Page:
“A gallant heart to the empire.” Autoethnography and Imperial identity in Mary Seacole’s Wonderful Adventures

“A gallant heart to the empire.” Autoethnography and Imperial identity in Mary Seacole’s Wonderful Adventures

Philological Quarterly
Volume 83, Number 2, Spring, 2004

Sarah Salih, Professor of English
University of Toronto

A portrait of Mary Seacole in oils, c. 1869, by the obscure London artist Albert Charles Challen (1847–81). The original was discovered in 2003 by historian Helen Rappaport, and acquired by the National Portrait Gallery in London in 2008.

It seems fitting that the bi-centenary year of Mary Seacole’s birth has been marked by a spate of discoveries and publications about the author of Wonderful Adventures of Mrs Seacole in Many Lands (1857). In January 2005 a “lost” portrait of Seacole, painted in 1879 by an obscure London artist named Albert Challen, was placed on view in the National Portrait Gallery. Coincidentally, Jane Robinson’s rather clumsily-titled biography, Mary Seacole: The Charismatic Black Nurse Who Became a Heroine of the Crimea, was published only weeks later, and in the same month the Home Office named one of its new buildings after Mary Seacole. (1) To round off these events, a Channel 4 documentary screened in April 2005 revealed the identity of Seacole’s husband Horace (hitherto unknown), and Wonderful Adventures was published as a Penguin Classic at the beginning of that year. (2) Assuredly, Seacole is enjoying a second heyday (albeit a posthumous one), having already taken her place amidst a burgeoning group of “Great Black Britons” whose achievements are receiving belated recognition. (3) This is not to imply that Seacole has been rescued from obscurity: between her death in 1881 and Alexander and Dewjee’s edition of Wonderful Adventures of Mrs Seacole in Many Lands almost a century later, a steady trickle of articles and publications concerning Seacole appeared both in Britain and Jamaica. Moreover, since 1984, Seacole has received increasing academic attention, and she has long been installed as a figurehead for a number of different groups including Jamaicans, black British people and nurses.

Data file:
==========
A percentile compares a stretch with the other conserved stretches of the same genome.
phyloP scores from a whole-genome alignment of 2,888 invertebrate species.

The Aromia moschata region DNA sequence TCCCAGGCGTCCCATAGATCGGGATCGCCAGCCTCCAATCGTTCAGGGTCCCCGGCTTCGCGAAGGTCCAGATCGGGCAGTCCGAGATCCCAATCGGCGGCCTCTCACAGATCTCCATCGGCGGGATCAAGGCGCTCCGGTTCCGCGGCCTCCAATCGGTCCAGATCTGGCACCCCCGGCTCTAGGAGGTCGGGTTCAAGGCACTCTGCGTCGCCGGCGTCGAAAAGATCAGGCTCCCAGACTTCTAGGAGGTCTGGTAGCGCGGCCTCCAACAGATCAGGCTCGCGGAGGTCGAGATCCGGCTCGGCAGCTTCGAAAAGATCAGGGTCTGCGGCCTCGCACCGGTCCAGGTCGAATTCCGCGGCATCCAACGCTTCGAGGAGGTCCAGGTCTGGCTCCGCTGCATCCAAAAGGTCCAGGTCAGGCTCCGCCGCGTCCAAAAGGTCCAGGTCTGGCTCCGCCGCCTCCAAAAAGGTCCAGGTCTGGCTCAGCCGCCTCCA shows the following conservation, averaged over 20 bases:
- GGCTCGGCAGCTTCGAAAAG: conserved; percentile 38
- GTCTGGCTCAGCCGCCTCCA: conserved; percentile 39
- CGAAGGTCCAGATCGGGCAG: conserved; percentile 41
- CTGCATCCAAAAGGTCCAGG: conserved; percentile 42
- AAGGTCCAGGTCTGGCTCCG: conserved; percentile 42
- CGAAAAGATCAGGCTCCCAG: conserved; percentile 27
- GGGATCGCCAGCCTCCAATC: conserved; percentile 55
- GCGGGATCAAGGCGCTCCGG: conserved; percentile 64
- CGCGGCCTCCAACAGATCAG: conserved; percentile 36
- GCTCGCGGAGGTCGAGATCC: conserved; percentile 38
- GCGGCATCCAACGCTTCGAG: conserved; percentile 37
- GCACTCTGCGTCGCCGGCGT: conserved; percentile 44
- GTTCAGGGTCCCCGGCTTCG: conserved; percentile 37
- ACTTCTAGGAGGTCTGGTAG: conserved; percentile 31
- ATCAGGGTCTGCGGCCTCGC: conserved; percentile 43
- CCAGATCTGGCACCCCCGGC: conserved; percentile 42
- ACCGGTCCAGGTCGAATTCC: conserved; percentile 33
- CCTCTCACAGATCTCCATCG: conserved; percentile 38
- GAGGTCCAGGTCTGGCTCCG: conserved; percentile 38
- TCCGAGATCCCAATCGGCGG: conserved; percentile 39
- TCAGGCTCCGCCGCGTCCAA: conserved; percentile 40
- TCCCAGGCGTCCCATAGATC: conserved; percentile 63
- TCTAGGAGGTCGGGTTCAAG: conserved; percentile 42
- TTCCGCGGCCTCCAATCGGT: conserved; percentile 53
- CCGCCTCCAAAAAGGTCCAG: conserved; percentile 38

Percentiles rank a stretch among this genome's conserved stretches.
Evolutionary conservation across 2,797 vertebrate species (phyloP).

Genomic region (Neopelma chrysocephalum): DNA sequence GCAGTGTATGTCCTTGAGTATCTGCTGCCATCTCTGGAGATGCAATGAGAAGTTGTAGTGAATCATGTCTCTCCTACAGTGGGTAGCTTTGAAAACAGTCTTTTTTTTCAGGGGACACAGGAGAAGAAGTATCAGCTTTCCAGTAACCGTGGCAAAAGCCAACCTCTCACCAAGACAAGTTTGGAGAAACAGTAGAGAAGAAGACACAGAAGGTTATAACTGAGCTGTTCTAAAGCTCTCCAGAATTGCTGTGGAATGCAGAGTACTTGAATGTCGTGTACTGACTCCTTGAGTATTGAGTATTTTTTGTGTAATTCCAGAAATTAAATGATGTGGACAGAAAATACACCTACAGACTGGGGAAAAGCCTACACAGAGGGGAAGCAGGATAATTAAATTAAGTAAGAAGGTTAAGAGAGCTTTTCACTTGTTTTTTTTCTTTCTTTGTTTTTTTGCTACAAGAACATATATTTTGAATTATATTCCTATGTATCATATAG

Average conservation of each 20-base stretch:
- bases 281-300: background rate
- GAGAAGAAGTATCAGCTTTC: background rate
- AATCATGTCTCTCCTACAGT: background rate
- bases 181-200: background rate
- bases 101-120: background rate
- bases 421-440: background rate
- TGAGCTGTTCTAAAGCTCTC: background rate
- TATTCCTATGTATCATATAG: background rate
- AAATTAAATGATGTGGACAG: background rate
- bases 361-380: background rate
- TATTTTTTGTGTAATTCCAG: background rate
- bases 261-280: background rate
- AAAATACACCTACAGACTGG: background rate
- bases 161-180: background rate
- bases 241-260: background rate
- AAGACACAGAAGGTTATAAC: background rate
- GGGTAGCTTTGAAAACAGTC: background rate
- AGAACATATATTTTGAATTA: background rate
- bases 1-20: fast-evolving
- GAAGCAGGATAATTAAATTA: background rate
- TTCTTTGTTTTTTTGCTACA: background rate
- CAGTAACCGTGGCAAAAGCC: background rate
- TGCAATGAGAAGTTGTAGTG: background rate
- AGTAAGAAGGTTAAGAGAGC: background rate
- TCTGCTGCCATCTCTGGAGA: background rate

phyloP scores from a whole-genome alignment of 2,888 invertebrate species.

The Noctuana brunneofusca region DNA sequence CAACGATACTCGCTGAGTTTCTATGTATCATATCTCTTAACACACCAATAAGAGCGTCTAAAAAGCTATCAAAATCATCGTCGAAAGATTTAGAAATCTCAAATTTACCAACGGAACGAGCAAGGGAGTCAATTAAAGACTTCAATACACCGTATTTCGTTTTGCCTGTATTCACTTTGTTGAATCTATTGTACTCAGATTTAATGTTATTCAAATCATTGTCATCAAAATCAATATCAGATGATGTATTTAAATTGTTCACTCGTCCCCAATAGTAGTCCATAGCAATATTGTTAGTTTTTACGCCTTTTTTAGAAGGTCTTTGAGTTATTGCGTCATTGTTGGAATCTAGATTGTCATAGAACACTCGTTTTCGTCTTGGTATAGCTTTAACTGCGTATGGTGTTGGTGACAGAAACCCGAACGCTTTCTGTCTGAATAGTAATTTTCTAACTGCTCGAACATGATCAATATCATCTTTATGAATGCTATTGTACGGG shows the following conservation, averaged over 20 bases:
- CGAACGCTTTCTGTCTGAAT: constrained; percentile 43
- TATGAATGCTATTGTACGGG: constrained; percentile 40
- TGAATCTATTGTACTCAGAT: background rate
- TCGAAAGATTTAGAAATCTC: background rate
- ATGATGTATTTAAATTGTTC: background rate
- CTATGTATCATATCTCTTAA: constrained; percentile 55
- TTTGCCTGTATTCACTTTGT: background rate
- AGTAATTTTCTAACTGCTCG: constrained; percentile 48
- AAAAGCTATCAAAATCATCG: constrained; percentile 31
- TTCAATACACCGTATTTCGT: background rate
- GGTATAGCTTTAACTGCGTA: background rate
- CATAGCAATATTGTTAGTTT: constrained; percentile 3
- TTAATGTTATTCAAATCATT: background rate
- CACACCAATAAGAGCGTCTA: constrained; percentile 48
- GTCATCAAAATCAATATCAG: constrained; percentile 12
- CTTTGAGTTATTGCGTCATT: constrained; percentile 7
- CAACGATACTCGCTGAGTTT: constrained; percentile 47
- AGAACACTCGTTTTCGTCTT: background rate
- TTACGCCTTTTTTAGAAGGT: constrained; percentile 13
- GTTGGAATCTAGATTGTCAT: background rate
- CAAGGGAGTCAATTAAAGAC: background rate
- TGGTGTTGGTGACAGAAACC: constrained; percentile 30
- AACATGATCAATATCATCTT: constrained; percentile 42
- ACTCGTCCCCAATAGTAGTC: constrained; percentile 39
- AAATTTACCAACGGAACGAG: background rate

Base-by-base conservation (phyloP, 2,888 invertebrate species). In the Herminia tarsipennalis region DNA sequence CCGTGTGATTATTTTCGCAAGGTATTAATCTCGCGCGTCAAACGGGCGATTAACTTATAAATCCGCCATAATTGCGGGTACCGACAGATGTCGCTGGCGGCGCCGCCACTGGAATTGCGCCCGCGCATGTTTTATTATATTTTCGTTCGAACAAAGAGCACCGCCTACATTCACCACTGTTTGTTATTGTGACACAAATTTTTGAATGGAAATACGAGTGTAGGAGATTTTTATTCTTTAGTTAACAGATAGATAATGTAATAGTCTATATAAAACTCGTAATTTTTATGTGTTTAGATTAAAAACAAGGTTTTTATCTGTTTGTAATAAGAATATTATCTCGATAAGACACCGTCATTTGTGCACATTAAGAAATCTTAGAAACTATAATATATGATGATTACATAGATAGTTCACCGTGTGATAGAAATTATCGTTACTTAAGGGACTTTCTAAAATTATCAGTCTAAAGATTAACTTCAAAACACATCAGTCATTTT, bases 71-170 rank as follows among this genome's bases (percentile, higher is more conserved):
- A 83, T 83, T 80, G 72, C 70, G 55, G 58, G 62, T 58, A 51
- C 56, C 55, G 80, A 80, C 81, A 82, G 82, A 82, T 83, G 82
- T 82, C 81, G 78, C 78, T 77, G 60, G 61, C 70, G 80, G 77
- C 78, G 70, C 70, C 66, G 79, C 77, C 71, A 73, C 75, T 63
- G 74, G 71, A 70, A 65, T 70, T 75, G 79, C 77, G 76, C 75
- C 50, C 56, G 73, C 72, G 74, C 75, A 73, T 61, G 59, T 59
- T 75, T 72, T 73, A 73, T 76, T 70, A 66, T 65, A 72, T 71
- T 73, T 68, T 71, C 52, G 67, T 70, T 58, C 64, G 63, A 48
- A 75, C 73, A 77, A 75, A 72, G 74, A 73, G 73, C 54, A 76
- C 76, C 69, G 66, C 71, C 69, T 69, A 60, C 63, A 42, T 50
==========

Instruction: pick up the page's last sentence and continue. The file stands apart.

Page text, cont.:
Still, it does seem to be the case that during the last decade or two, “Seacole” has become something of a brand name for Caribbean nurses, so-called “ethnic minorities” in Britain, and Jamaicans both patriate and expatriate. There are already numerous buildings called “Mary Seacole” in Britain and Jamaica, and a Mary Seacole Street almost came into existence in London during the 1990s. (4) It is not only Seacole’s name that is being invoked; people are also reading her text, or sections of it, since it is widely available in its entirety (Wonderful Adventures has been issued at least three times since Alexander and Dewjee’s 1984 edition) and in excerpted form. Moreover, there is a growing canon of critical literature about Seacole and her autobiography, and well-known scholars such as Moira Ferguson and Simon Gikandi have tackled the thorny question of Seacole’s national, cultural and racial identifications–a question on which I wish to focus here. Certainly, Seacole has been adopted by different groups both inside and outside the academy, and she has been made to stand for (not always complementary) national, racial and cultural causes. Is there something about Seacole’s text that lends itself to these multiple interpretations? Why does “Seacole” mean so many different things to so many different people? Both in the country of her birth (Jamaica) and the country she adopted (Britain), Seacole is a national heroine, and yet sometimes it does seem as though the Seacole text (by which I mean Wonderful Adventures, as well as reconstructions of “Mary Seacole” by different generations of critics) is being pulled in quite different directions. Can Seacole be “black,” “British,” and “Jamaican” at the same time? If these ontological vectors are in fact compatible, then is it important for contemporary readers and critics to take into account how Seacole constructed herself; or how she was constructed by her nineteenth-century contemporaries?…

Reading Wonderful Adventures as a transcultural autoethnography in conjunction with the responses of Seacole’s nineteenth-century critics to both author and text will yield broader insights into the construction and representation of “mixed race” women, both now and in Seacole’s era. My analysis of Wonderful Adventures will accordingly draw on the growing cluster of paratexts that has surrounded Seacole’s autobiography since the time of its publication. In particular, I wish to dwell on how Jamaican and British newspaper articles featuring Seacole exemplify Benedict Anderson’s idea of national identity as an imagined, textual community that is linguistically, rather than consanguineously, constructed. It is my hope that such a discussion will contribute to a more wide-ranging investigation into the naming, representation and construction of the “mixed race” female subject in imperial contexts….

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